Former Tory energy minister quits party and praises Labour competence

A former Tory minister has quit the party while praising Sir Keir Starmer’s “competent political leadership”.

Claire Perry O’Neill, a former energy minister, referred to the Conservatives as her “former party” in a piece for The Times in which she heralded Labour’s approach to overhauling the country’s energy system.

She said the Conservative Party — which she joined in 2006 — had become “dominated now by ideology and self-obsession”.

The once-senior Tory does not appear to have defected, with the article saying she is “no longer a member of any political party”.

An MP for nine years, Mrs Perry O’Neill served as energy minister in Theresa May’s government for two years, with the position upgraded to a cabinet-attending post in January 2018.

She stood down as an MP at the 2019 general election but had been expected to lead Britain’s preparations for the Cop26 climate summit in Glasgow, which was initially planned for November 2020.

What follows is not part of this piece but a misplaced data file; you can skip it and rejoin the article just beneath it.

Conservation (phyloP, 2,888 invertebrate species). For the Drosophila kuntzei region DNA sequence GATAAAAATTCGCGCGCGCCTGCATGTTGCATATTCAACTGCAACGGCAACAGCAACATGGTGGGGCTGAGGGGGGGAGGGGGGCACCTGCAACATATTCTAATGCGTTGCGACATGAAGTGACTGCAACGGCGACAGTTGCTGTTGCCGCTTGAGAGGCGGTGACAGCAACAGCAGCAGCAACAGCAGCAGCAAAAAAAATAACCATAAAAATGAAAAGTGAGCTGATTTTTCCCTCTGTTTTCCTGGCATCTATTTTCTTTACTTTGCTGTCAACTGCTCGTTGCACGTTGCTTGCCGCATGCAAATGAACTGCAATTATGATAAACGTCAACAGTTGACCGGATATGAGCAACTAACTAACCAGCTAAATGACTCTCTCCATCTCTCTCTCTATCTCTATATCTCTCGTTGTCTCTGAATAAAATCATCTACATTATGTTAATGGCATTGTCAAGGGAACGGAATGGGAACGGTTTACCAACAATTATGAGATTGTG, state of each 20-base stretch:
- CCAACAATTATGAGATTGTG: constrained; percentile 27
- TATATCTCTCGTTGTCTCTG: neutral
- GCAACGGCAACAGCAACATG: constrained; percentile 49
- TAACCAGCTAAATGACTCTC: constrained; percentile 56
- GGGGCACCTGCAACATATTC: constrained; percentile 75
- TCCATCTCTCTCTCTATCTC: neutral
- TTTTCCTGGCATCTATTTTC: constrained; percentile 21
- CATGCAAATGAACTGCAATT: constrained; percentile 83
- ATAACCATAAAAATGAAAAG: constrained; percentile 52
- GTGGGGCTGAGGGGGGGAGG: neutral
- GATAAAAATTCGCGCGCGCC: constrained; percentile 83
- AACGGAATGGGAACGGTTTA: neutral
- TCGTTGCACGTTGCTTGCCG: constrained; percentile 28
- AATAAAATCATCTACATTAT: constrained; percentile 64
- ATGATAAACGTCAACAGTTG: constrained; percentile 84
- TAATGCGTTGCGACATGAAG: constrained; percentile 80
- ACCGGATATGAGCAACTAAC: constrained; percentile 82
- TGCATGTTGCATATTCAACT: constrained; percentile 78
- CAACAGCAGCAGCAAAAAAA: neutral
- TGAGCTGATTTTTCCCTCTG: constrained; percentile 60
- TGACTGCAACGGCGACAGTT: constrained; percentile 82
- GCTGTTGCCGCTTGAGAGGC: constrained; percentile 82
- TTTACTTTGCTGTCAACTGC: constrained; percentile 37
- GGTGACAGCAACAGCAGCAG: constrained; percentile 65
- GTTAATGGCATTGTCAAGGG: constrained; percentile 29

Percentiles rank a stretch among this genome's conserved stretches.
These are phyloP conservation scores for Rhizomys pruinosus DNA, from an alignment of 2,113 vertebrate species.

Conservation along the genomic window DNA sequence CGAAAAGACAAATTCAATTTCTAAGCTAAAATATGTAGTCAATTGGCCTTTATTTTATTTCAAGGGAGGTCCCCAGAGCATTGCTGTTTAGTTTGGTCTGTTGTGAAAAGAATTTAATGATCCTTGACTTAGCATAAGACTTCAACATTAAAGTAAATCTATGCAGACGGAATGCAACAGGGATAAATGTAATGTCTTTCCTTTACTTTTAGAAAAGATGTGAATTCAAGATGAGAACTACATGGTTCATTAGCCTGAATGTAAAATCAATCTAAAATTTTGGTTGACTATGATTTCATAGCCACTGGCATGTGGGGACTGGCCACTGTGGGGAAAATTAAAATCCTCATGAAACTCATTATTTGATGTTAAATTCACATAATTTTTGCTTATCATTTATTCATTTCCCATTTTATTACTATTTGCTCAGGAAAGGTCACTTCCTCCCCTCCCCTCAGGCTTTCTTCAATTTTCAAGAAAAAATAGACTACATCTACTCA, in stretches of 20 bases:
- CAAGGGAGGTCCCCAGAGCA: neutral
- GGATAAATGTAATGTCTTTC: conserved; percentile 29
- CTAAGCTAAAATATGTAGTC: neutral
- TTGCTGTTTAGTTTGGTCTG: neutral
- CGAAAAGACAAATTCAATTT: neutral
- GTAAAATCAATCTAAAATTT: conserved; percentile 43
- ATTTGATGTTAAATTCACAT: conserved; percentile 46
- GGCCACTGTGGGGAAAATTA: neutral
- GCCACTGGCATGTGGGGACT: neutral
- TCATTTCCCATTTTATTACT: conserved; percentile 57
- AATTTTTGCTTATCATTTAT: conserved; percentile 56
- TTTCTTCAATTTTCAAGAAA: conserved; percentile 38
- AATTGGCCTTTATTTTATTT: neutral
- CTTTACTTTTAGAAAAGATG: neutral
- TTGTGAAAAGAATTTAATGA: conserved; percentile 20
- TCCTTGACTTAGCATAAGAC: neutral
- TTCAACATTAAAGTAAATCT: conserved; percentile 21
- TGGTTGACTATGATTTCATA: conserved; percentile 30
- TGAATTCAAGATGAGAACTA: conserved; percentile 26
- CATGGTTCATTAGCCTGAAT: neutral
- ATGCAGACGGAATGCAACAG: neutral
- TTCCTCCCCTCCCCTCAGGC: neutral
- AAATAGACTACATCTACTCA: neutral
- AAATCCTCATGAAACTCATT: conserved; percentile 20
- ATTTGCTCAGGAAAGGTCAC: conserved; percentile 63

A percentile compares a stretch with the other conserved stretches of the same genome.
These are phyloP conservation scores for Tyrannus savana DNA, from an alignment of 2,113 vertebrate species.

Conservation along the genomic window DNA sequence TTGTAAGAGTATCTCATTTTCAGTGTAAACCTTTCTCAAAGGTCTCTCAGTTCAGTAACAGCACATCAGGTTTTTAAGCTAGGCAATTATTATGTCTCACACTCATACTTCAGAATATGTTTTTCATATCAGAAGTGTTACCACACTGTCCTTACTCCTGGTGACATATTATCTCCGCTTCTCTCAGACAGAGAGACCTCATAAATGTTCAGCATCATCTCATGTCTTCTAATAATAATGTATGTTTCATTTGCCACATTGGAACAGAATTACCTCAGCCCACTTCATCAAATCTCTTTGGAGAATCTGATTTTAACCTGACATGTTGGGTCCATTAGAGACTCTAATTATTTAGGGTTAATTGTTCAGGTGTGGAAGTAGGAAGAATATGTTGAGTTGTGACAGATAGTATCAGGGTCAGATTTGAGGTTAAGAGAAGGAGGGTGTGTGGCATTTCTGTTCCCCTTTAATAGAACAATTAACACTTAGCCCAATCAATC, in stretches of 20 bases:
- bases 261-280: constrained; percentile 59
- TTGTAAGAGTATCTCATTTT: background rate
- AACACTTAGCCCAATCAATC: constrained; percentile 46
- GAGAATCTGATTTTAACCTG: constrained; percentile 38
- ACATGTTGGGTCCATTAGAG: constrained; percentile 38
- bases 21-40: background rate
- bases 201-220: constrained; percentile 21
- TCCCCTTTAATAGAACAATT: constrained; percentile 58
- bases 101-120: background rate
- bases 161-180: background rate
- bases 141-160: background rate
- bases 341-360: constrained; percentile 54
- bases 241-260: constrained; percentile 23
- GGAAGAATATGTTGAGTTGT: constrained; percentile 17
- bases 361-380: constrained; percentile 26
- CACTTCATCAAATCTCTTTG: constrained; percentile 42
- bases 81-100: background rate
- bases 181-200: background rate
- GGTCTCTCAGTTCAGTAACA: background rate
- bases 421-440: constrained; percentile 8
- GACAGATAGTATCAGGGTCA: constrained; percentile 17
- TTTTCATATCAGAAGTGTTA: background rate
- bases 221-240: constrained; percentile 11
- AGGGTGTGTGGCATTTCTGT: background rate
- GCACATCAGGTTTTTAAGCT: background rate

Despite being tasked with heading the UK’s efforts by Boris Johnson on his arrival in No 10, she was sacked in February 2020 and replaced by Alok Sharma.

Mrs Perry O’Neill told The Times she had quit the Conservative Party “earlier this month”.

“As much as I like and admire the Prime Minister and Chancellor, they are too beholden to a party dominated now by ideology and self-obsession to deliver the big changes we need in a fact-based, competent way,” she added.

In her article about the approach to reforming Britain’s energy make-up, the ex-Devizes MP said: “My former party’s often cavalier approach to business and academia coupled with a post-Brexit reluctance to strategically engage with our European neighbours has damaged our ability to deliver the energy system we need.”

She said she wanted to “applaud” Sir Keir’s Labour Party for putting “energy at the top of their proposed new government inbox”.

Migrant crisis
Claire Perry O’Neill praised the leadership shown by Sir Keir Starmer (UK Parliament/Jessica Taylor/PA)

The former politician highlighted Labour’s “industrial support for key green technologies” and a “national low-carbon wealth fund”, labelling the ideas “exciting”.

She added: “Building a low-carbon, secure, affordable energy system for the UK is an immense challenge that needs sober, fact-driven, competent political leadership.

“I sense that is exactly what we will get should Labour win the next general election.”